“In the event all or part of the common elements are taken in condemnation or eminent domain proceedings, the award from such proceedings shall be paid to the Insurance Trustee if the award is more than $40,000 and to the Board of Managers if the award is $40,000 or less, to be distributed in accordance with Section 3 of Article VII [governing reconstruction after a casualty] but in the following amounts:

“(a) so much of the award as is applicable to unrestricted common elements, to the Home Owners pro rata according to the respective common interest appurtenant to the Homes owned by such Home Owners.

“(b) so much of the award as is applicable to irrevocably restricted common elements to the Home Owner having general use of such common element.

“In such eminent domain or condemnation proceeding the Board shall request that the award shall set forth the amount allocated to unrestricted common elements and to each irrevocably restricted common element. In the event the award does not set forth such allocation then the question of such allocation shall be submitted to the arbitration in accordance with the Arbitration Statutes of the State of New York.”

The State argued that all of the residents were bound by these by-laws in that no unit owner could receive a separate award for the taking of any part of the common elements. The owner argued that this provision only applied to awards made for the common elements and only had internal application to how that award was handled, that her claim was for consequential damages to the value of her unit which she unquestionably owned and was not an award for the value of the common element. The Court of Claims agreed with the unit owner. The Appellate Division, Second Department, did not and reversed. As we read the decision, it did so almost apologetically. It seemed to be troubled by the result in that it did too much explaining.

As the Court noted, this is a case of first impression in New York and in virtually every other State, except Maryland, where its highest court recognized the right of unit holders to be separately compensated for their unique consequential damages. As the Court stated, “the resolution of this controversy, however, lies not within foreign case law, but within the declaration and by-laws pursuant to which Fairways was created, and its business is conducted.” We would note, however, the resolution of the case rested in how the by-laws were interpreted. Different from the Appellate Division’s interpretation of what was intended, we believe it can be gleaned from the provision giving to the unit owner the award of damages arising from the taking of the “irrevocably restricted” common elements. Thus, not all damages from the taking of a common element go to the Association. This provision recognizes that there may be damages unique to a particular unit holder arising from a taking of a common element. What appears to be reserved in that clause are those damages unique to the unit owner as differentiated from those suffered generally. It makes no sense to us to reserve that right without putting it into context with the first paragraph’s meaning.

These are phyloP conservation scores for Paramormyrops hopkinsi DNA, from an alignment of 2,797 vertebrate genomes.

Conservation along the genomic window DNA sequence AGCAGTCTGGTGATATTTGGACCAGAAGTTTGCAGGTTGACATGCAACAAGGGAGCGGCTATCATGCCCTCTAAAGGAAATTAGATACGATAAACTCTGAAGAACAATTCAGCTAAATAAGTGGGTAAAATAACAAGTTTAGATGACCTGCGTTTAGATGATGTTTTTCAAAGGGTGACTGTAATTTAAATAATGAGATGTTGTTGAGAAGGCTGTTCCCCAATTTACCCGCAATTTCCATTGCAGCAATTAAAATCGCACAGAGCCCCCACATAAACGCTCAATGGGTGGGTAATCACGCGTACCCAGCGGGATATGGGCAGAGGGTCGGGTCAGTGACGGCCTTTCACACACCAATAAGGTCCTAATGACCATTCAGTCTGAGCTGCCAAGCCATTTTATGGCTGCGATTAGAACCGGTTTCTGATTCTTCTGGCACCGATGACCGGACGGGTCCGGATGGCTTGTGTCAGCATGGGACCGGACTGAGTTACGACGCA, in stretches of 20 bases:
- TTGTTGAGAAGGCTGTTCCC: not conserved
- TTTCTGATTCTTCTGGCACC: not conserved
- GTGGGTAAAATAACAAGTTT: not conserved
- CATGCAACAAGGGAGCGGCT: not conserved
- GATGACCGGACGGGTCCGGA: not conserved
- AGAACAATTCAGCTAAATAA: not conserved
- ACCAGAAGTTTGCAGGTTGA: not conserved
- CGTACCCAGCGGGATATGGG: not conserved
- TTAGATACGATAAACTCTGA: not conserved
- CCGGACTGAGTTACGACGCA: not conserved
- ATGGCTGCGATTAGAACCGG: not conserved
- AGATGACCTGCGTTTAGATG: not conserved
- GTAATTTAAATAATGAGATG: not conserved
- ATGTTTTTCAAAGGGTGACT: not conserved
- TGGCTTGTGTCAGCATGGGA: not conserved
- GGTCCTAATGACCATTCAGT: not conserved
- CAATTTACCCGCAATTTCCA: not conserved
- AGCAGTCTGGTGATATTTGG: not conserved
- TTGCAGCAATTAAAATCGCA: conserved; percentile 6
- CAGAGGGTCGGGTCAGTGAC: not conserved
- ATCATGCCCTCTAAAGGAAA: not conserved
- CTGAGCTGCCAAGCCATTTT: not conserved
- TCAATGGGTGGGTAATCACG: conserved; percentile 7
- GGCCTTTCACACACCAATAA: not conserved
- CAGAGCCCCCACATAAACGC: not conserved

However, we admit our interpretation is colored by what we perceive to be the “just” part of the compensation in this case. The language can reasonably be interpreted as did the Appellate Division particularly when the by-laws speak of “the award from such proceedings” going to the Association. But, at the end of the day, it was the individual unit owner who suffered a loss to the value of her unit. It is she who must be made whole. The common elements, like a street, are burdened with the easements of the abutting owners, and as such have but nominal value. (Matter of City of N.Y. [Van Hill Realty Co., Inc.], 19 A.D.2d 739, 242 N.Y.S.2d 782 (2nd Dept., 1963); In re Northern Boulevard, 258 N.Y. 136 (1931)). Its value is reflected, as in a street, in each of the 48 individual units. To the degree each loses value equally, the Association can fairly speak for them. But, not for the special unique damage to a unit holder. That is how we interpret the by-laws. For the Court to state, “If the claimant has indeed been significantly injured disproportionately to other condominium owners, her remedy, if she has any, must lie in the discretion of the Fairways Board” What discretion? Should it interpret the by-laws in a way the Court did not itself feel justified in doing where they provide for a “pro rata” division of the proceeds from the taking of a common element.